The title chosen by the Arctic Monkeys for their record-breaking album Whatever People Say I Am, That's What I'm Not was originally a characteristic piece of lip delivered by Arthur Seaton, the bolshie young hero of Alan Sillitoe's 1958 novel Saturday Night and Sunday Morning - a bracingly un-romanticised slice of working-class life later made into a gritty film starring Albert Finney.
The band's success and the curiosity generated by the name come as good news (and free publicity) for New Perspectives Theatre Company who are embarking on a tour of the East Midlands with Amanda Whittington's pacy and engaging stage adaptation of Sillitoe's story.
"All I want is a good time. The rest is propaganda." In the film, Finney's Seaton relays such sentiments - redolent of a time of rising affluence in the shadow of the H-Bomb - in voice-over as he operates his lathe in a Nottingham factory. This theatrical version allows Peter McCamley's Arthur to enter into a full cocky conspiracy with the audience. It's a convention that works well enough when our hero is keeping us abreast of his amatory exploits (here, as in the novel, knocking off not just Brenda, but her younger sister, Winnie).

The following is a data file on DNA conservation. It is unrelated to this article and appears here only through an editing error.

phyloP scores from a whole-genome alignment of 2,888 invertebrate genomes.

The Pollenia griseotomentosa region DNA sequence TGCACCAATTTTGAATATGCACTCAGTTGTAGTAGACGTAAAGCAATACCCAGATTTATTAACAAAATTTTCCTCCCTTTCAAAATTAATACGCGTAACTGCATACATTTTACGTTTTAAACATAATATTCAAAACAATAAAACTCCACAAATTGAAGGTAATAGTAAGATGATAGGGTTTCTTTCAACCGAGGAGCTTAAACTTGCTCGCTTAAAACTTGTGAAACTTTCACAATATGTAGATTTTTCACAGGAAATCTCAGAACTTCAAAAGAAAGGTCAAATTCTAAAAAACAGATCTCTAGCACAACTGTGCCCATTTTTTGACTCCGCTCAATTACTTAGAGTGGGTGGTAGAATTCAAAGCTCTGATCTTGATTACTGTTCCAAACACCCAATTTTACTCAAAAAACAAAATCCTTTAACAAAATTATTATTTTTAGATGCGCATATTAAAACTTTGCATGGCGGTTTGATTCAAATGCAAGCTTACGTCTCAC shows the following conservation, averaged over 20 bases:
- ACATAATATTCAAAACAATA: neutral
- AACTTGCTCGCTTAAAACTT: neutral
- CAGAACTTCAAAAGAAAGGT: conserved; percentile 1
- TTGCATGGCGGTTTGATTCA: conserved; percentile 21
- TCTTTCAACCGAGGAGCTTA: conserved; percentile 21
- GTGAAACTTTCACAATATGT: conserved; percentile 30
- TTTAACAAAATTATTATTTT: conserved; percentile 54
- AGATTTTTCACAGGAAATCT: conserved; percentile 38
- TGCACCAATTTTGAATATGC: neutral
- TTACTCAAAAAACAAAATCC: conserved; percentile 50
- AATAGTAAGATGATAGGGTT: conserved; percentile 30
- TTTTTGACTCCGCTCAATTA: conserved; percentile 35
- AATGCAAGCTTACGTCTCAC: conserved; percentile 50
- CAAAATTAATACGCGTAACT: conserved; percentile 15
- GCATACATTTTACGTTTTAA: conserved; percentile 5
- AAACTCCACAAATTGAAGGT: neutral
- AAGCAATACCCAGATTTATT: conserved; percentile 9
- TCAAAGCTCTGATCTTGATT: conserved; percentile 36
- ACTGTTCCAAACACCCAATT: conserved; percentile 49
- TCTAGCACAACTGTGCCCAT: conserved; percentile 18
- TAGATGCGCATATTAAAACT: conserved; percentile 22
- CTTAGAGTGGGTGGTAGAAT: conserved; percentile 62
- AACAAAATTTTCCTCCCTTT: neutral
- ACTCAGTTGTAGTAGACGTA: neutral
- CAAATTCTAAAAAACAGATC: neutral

There's a danger, though, of flattening the character into a conventional Jack-the-lad figure, without a sufficient sense of the thoughtful contempt that sets Arthur apart. He knows that the pay packet that enables him to enjoy weekends of boozing, brawling and bedding other men's wives is also the cynical bait that lures him back each Monday to a soulless, repetitive job that is leading nowhere.
Daniel Buckroyd's fluent production is unencumbered by bric-à-brac, with the cast creating swift transitions between the various settings by the rearrangement of a folding screen. Again, there are advantages and disadvantages. It means that the adaptation can pack a lot in - including the episode, from which the film version kept a squeamish distance, where Brenda (Nicky Rafferty) undergoes a gin-bath abortion, and a luridly lit evocation of the night at Nottingham's Goose Fair when a cuckolded husband strikes back. But the upbeat collaborative spirit that the company exudes sometimes seems at odds with what is dour and deadly in the society they are depicting. An enjoyable evening, nonetheless.
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